The increased use of word processors by secondary school students is having a negative impact on their written exam scripts, examiners have said.
Computers: common in schools and homes - but not exam rooms
Reports produced by the OCR exam board said "the e-age" had made it more important than ever that candidates were able to express themselves clearly.
But poor handwriting, spelling and punctuation, with over-reliance on computer spell-checkers, "attracted the usual cries of woe" from examiners.
This may have been infectious. The published OCR report for information and communication technology praised the "rigor" of grade awarding and moderation.
At AS-level and A-level, the chief examiner for history said it was "probably ineffective to try to persuade candidates of the need to write accurately in order to gain a higher mark".
"There is no reason why candidates should spell incorrectly words that are fundamental to a topic and which have been met frequently during the study of the course.
"Standards of handwriting, possibly as a result of general use of the word processor, were seen to be declining."
Having to read every word could prove "very taxing" for examiners encountering "Parliment", "Puritain" or "Puritin", "phamplets", "vergin", "delt, "contempory" and the very common confusion of were/where and there/their.
"Some candidates wrote words as they believed they were pronounced, as 'thief' for 'fief' and 'thought' for 'fought'.
"The inaccurate use of the apostrophe is so widespread as to be almost universal."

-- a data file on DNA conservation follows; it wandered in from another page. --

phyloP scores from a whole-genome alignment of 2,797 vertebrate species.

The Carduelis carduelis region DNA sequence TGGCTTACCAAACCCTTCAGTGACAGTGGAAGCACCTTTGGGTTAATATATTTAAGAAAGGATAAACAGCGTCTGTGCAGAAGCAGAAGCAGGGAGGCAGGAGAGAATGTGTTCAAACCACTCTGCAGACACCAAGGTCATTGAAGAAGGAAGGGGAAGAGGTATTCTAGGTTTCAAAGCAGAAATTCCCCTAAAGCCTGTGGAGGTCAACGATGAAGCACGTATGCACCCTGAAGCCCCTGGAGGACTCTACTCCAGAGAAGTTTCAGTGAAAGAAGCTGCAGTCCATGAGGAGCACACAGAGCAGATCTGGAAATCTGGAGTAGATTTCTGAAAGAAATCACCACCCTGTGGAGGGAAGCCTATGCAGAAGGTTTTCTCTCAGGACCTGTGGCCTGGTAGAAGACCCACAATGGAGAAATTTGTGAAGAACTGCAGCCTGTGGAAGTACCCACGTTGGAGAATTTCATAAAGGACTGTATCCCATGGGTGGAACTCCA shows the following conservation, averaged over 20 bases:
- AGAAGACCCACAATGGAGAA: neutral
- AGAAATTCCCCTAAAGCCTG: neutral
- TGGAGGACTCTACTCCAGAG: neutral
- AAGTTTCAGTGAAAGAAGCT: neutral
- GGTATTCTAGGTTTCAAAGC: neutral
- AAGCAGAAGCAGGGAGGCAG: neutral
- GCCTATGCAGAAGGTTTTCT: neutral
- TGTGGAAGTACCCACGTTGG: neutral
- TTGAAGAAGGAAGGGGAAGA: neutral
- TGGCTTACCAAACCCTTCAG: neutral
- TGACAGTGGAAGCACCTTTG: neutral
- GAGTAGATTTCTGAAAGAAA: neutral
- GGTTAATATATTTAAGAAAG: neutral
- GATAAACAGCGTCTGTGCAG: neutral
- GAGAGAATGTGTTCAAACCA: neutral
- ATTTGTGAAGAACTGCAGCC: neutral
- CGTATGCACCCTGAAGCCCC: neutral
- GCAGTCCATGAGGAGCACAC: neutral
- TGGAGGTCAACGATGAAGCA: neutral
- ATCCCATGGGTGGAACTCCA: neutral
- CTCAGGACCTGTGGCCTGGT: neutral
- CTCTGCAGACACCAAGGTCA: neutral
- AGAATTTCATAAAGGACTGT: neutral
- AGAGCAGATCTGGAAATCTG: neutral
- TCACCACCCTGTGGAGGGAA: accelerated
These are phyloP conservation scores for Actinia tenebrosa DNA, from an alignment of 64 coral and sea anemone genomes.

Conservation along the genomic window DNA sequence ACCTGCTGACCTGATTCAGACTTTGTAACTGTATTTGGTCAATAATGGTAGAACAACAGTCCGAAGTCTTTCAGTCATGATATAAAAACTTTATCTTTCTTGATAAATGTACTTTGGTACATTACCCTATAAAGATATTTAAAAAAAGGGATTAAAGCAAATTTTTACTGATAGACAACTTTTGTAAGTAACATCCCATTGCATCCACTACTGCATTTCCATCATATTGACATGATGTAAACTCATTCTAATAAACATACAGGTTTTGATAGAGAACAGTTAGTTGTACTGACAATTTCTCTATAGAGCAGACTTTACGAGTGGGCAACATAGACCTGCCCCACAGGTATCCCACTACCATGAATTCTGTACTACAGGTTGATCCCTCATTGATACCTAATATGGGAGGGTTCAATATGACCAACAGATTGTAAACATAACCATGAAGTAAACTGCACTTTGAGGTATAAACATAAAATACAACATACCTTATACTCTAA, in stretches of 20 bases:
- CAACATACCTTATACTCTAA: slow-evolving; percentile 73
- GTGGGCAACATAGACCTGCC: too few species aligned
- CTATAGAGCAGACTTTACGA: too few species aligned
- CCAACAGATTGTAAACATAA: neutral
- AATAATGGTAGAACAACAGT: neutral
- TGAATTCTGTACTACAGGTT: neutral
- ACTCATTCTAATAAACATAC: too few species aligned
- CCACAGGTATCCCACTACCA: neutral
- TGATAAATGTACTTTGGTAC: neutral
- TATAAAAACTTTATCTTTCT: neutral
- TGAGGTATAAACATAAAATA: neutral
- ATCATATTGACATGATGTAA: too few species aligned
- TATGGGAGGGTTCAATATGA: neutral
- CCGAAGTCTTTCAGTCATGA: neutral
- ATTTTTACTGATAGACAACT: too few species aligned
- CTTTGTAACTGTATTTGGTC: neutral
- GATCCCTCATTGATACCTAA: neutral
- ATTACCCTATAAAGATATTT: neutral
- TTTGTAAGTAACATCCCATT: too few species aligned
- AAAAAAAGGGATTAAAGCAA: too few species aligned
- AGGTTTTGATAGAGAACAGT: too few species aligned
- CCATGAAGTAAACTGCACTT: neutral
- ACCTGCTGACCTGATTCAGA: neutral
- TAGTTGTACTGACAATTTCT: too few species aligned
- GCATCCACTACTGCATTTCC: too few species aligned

The examiners for GCSE English noted "the misspelling of common vocabulary (miss bee haived, perlight, traphic lights)" and "the near total omission of the apostrophe".
The quality of language in advanced level critical thinking was also criticised.
"Key terms continued to be misspelled and misused, the most common being 'arguement', 'concluesion', 'credable', 'relivance', 'biast', and 'counterdiction'."
"Collaboration" was confused with "corroboration", "loose" with "lose" and "intermediate" with "intermittent".
"Colloquialisms were more prevalent, typically '(R) must of chucked them out' and '(W) didn't have time for all this hassle'.
"The language of text messaging continues to intrude, as in '(O) would want his reputation 2 B kept'."
Examiners of English literature coursework complained that "too many" centres were late submitting the marks they had awarded students, and many mark-sheets were unclear or incorrect.
When they called in the samples of coursework for moderation - checking that schools had awarded the correct marks - there was often a delay of 10 days or more.
"An even more surprising number" did not secure candidates' work, simply submitting "a loose pile of paper".
The OCR report said this "must open the door to the horrible possibility of work becoming lost, or single sheets dropping out of a candidate's essay".
There was however "some pleasing vigilance" in schools about possible plagiarism - described as "a small problem".
But there was "a surprising amount of evidence" candidates had been "over-reliant upon spellcheckers rather than common-sense".
This produced such oddities as "the character's fatal floor".
The examiners' reports also contained many positive comments.
In business studies, for example, a greater percentage gained an A grade at A-level than before - described as "a very pleasing development".
"Whilst the tabloid press may like to see this improvement as evidence of grade inflation, closer inspection shows this is not the case.
"Rather, it is due to increasingly effective teaching in centres up and down the land."